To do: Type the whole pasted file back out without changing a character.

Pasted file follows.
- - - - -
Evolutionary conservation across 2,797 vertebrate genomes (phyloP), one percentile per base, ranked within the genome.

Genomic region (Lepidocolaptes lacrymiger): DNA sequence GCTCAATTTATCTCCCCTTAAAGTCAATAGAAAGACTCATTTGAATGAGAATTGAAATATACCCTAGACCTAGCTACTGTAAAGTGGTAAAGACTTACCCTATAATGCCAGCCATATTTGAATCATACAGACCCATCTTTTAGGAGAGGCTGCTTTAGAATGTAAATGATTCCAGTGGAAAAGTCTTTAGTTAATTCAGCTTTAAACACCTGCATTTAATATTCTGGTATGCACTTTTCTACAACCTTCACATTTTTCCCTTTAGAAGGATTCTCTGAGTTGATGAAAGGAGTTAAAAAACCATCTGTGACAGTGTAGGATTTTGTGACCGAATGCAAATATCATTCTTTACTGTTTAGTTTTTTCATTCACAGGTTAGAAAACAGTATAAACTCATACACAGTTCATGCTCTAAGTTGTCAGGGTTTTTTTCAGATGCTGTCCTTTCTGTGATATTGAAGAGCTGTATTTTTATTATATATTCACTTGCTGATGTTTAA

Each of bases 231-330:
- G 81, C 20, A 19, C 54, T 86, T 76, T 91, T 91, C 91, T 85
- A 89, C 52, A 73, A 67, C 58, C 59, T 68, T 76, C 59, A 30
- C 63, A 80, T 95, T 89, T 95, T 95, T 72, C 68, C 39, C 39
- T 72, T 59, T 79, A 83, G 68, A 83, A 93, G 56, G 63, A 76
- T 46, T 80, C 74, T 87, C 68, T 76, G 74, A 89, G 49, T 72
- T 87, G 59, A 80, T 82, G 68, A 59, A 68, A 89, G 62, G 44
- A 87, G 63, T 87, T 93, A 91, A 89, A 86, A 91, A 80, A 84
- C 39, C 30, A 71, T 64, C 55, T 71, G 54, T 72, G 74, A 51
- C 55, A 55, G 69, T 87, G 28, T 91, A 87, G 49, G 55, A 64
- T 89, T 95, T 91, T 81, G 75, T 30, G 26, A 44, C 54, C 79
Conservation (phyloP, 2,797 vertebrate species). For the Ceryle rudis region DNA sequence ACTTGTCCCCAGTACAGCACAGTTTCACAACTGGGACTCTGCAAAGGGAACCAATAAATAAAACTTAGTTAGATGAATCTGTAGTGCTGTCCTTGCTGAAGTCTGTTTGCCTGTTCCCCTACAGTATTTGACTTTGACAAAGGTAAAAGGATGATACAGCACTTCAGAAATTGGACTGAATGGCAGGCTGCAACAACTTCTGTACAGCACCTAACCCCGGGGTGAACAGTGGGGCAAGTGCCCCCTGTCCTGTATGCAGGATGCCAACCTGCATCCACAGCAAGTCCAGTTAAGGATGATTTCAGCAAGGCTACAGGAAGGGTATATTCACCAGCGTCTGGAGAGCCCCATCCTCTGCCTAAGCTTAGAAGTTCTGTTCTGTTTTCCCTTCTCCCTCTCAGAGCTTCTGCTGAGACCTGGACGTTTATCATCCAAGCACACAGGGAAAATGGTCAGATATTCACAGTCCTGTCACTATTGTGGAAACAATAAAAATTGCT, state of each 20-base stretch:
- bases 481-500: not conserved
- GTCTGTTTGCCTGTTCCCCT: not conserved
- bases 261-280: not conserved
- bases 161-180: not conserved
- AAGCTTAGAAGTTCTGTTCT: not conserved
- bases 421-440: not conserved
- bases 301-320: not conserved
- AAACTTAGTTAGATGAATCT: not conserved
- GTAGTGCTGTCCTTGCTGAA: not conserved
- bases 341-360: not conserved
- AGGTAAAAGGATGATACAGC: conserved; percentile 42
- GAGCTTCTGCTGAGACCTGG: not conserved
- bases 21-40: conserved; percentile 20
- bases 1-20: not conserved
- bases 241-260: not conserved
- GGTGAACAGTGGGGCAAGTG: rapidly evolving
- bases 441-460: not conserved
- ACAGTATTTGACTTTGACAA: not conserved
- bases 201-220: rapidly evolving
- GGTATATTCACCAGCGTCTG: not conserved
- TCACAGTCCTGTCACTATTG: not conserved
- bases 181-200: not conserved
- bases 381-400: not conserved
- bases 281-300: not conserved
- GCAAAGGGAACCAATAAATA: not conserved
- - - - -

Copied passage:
Evolutionary conservation across 2,797 vertebrate genomes (phyloP), one percentile per base, ranked within the genome.

Genomic region (Lepidocolaptes lacrymiger): DNA sequence GCTCAATTTATCTCCCCTTAAAGTCAATAGAAAGACTCATTTGAATGAGAATTGAAATATACCCTAGACCTAGCTACTGTAAAGTGGTAAAGACTTACCCTATAATGCCAGCCATATTTGAATCATACAGACCCATCTTTTAGGAGAGGCTGCTTTAGAATGTAAATGATTCCAGTGGAAAAGTCTTTAGTTAATTCAGCTTTAAACACCTGCATTTAATATTCTGGTATGCACTTTTCTACAACCTTCACATTTTTCCCTTTAGAAGGATTCTCTGAGTTGATGAAAGGAGTTAAAAAACCATCTGTGACAGTGTAGGATTTTGTGACCGAATGCAAATATCATTCTTTACTGTTTAGTTTTTTCATTCACAGGTTAGAAAACAGTATAAACTCATACACAGTTCATGCTCTAAGTTGTCAGGGTTTTTTTCAGATGCTGTCCTTTCTGTGATATTGAAGAGCTGTATTTTTATTATATATTCACTTGCTGATGTTTAA

Each of bases 231-330:
- G 81, C 20, A 19, C 54, T 86, T 76, T 91, T 91, C 91, T 85
- A 89, C 52, A 73, A 67, C 58, C 59, T 68, T 76, C 59, A 30
- C 63, A 80, T 95, T 89, T 95, T 95, T 72, C 68, C 39, C 39
- T 72, T 59, T 79, A 83, G 68, A 83, A 93, G 56, G 63, A 76
- T 46, T 80, C 74, T 87, C 68, T 76, G 74, A 89, G 49, T 72
- T 87, G 59, A 80, T 82, G 68, A 59, A 68, A 89, G 62, G 44
- A 87, G 63, T 87, T 93, A 91, A 89, A 86, A 91, A 80, A 84
- C 39, C 30, A 71, T 64, C 55, T 71, G 54, T 72, G 74, A 51
- C 55, A 55, G 69, T 87, G 28, T 91, A 87, G 49, G 55, A 64
- T 89, T 95, T 91, T 81, G 75, T 30, G 26, A 44, C 54, C 79
Conservation (phyloP, 2,797 vertebrate species). For the Ceryle rudis region DNA sequence ACTTGTCCCCAGTACAGCACAGTTTCACAACTGGGACTCTGCAAAGGGAACCAATAAATAAAACTTAGTTAGATGAATCTGTAGTGCTGTCCTTGCTGAAGTCTGTTTGCCTGTTCCCCTACAGTATTTGACTTTGACAAAGGTAAAAGGATGATACAGCACTTCAGAAATTGGACTGAATGGCAGGCTGCAACAACTTCTGTACAGCACCTAACCCCGGGGTGAACAGTGGGGCAAGTGCCCCCTGTCCTGTATGCAGGATGCCAACCTGCATCCACAGCAAGTCCAGTTAAGGATGATTTCAGCAAGGCTACAGGAAGGGTATATTCACCAGCGTCTGGAGAGCCCCATCCTCTGCCTAAGCTTAGAAGTTCTGTTCTGTTTTCCCTTCTCCCTCTCAGAGCTTCTGCTGAGACCTGGACGTTTATCATCCAAGCACACAGGGAAAATGGTCAGATATTCACAGTCCTGTCACTATTGTGGAAACAATAAAAATTGCT, state of each 20-base stretch:
- bases 481-500: not conserved
- GTCTGTTTGCCTGTTCCCCT: not conserved
- bases 261-280: not conserved
- bases 161-180: not conserved
- AAGCTTAGAAGTTCTGTTCT: not conserved
- bases 421-440: not conserved
- bases 301-320: not conserved
- AAACTTAGTTAGATGAATCT: not conserved
- GTAGTGCTGTCCTTGCTGAA: not conserved
- bases 341-360: not conserved
- AGGTAAAAGGATGATACAGC: conserved; percentile 42
- GAGCTTCTGCTGAGACCTGG: not conserved
- bases 21-40: conserved; percentile 20
- bases 1-20: not conserved
- bases 241-260: not conserved
- GGTGAACAGTGGGGCAAGTG: rapidly evolving
- bases 441-460: not conserved
- ACAGTATTTGACTTTGACAA: not conserved
- bases 201-220: rapidly evolving
- GGTATATTCACCAGCGTCTG: not conserved
- TCACAGTCCTGTCACTATTG: not conserved
- bases 181-200: not conserved
- bases 381-400: not conserved
- bases 281-300: not conserved
- GCAAAGGGAACCAATAAATA: not conserved